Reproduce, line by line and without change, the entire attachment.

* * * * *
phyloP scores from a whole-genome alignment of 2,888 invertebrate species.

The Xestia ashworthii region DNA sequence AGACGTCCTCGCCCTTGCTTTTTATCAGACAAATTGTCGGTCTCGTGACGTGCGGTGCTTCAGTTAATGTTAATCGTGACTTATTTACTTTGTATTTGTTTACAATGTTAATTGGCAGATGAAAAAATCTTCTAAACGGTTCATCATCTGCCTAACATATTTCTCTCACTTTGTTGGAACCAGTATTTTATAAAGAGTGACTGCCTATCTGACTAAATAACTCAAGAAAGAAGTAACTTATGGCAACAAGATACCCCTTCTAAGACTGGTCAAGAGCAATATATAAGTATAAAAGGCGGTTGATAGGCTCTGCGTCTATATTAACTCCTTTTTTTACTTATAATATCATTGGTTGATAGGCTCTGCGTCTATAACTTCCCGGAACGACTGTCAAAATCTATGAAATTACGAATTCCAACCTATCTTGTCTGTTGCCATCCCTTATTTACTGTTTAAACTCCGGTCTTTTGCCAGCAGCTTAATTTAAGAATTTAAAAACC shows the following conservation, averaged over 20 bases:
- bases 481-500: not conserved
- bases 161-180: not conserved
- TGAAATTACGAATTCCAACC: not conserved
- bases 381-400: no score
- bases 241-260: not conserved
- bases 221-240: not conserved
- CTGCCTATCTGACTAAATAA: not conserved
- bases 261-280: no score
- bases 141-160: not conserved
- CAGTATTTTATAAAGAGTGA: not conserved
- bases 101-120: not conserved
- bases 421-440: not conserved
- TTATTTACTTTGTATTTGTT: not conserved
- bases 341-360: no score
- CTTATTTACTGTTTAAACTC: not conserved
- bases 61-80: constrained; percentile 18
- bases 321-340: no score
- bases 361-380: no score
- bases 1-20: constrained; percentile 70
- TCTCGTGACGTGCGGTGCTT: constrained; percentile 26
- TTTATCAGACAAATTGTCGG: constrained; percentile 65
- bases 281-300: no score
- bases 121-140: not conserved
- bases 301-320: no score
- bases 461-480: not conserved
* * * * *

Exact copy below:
phyloP scores from a whole-genome alignment of 2,888 invertebrate species.

The Xestia ashworthii region DNA sequence AGACGTCCTCGCCCTTGCTTTTTATCAGACAAATTGTCGGTCTCGTGACGTGCGGTGCTTCAGTTAATGTTAATCGTGACTTATTTACTTTGTATTTGTTTACAATGTTAATTGGCAGATGAAAAAATCTTCTAAACGGTTCATCATCTGCCTAACATATTTCTCTCACTTTGTTGGAACCAGTATTTTATAAAGAGTGACTGCCTATCTGACTAAATAACTCAAGAAAGAAGTAACTTATGGCAACAAGATACCCCTTCTAAGACTGGTCAAGAGCAATATATAAGTATAAAAGGCGGTTGATAGGCTCTGCGTCTATATTAACTCCTTTTTTTACTTATAATATCATTGGTTGATAGGCTCTGCGTCTATAACTTCCCGGAACGACTGTCAAAATCTATGAAATTACGAATTCCAACCTATCTTGTCTGTTGCCATCCCTTATTTACTGTTTAAACTCCGGTCTTTTGCCAGCAGCTTAATTTAAGAATTTAAAAACC shows the following conservation, averaged over 20 bases:
- bases 481-500: not conserved
- bases 161-180: not conserved
- TGAAATTACGAATTCCAACC: not conserved
- bases 381-400: no score
- bases 241-260: not conserved
- bases 221-240: not conserved
- CTGCCTATCTGACTAAATAA: not conserved
- bases 261-280: no score
- bases 141-160: not conserved
- CAGTATTTTATAAAGAGTGA: not conserved
- bases 101-120: not conserved
- bases 421-440: not conserved
- TTATTTACTTTGTATTTGTT: not conserved
- bases 341-360: no score
- CTTATTTACTGTTTAAACTC: not conserved
- bases 61-80: constrained; percentile 18
- bases 321-340: no score
- bases 361-380: no score
- bases 1-20: constrained; percentile 70
- TCTCGTGACGTGCGGTGCTT: constrained; percentile 26
- TTTATCAGACAAATTGTCGG: constrained; percentile 65
- bases 281-300: no score
- bases 121-140: not conserved
- bases 301-320: no score
- bases 461-480: not conserved